A number who had practiced sorcery brought their scrolls together and burned them publicly. When they calculated the value of the scrolls, the total came to fifty thousand drachmas.
In this way the word of the Lord spread widely and grew in power.
After all this had happened, Paul decided to go to Jerusalem, passing through Macedonia and Achaia. “After I have been there,” he said, “I must visit Rome also.”
He sent two of his helpers, Timothy and Erastus, to Macedonia, while he stayed in the province of Asia a little longer.
About that time there arose a great disturbance about the Way.
A silversmith named Demetrius, who made silver shrines of Artemis, brought in a lot of business for the craftsmen there.
He called them together, along with the workers in related trades, and said: “You know, my friends, that we receive a good income from this business.
And you see and hear how this fellow Paul has convinced and led astray large numbers of people here in Ephesus and in practically the whole province of Asia. He says that gods made by human hands are no gods at all.
There is danger not only that our trade will lose its good name, but also that the temple of the great goddess Artemis will be discredited; and the goddess herself, who is worshiped throughout the province of Asia and the world, will be robbed of her divine majesty.”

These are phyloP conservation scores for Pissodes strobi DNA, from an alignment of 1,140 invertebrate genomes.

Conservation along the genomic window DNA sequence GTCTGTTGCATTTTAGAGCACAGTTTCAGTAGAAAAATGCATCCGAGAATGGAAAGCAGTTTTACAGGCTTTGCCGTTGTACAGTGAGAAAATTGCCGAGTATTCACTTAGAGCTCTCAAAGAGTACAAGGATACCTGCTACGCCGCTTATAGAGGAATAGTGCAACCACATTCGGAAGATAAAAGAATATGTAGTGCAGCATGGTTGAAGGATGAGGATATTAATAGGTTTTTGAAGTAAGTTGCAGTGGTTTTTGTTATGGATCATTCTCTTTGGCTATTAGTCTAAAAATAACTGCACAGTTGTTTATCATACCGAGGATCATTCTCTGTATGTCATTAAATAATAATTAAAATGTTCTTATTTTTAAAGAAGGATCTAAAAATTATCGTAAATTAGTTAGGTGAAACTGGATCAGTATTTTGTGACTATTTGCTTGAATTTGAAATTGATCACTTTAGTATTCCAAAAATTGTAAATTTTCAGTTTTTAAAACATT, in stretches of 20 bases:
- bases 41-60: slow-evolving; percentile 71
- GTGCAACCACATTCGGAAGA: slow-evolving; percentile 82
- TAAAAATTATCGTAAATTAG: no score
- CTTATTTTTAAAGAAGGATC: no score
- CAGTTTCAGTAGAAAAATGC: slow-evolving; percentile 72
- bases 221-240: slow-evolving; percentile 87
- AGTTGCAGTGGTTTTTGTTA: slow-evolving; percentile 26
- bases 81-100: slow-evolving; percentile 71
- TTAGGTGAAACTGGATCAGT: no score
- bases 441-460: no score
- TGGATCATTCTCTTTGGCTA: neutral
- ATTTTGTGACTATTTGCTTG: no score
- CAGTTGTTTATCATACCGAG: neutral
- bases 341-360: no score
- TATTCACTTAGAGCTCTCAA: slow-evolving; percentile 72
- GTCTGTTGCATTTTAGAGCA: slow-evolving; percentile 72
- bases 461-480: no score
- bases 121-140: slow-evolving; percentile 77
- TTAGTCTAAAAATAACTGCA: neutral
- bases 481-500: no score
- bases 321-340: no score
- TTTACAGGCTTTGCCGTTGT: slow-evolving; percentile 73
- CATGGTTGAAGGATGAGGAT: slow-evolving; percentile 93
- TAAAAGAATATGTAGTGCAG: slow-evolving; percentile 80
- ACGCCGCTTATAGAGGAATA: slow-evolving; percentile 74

When they heard this, they were furious and began shouting: “Great is Artemis of the Ephesians!”
Soon the whole city was in an uproar. The people seized Gaius and Aristarchus, Paul’s traveling companions from Macedonia, and all of them rushed into the theater together.
Paul wanted to appear before the crowd, but the disciples would not let him.
Even some of the officials of the province, friends of Paul, sent him a message begging him not to venture into the theater.
The assembly was in confusion: Some were shouting one thing, some another. Most of the people did not even know why they were there.
The Jews in the crowd pushed Alexander to the front, and they shouted instructions to him. He motioned for silence in order to make a defense before the people.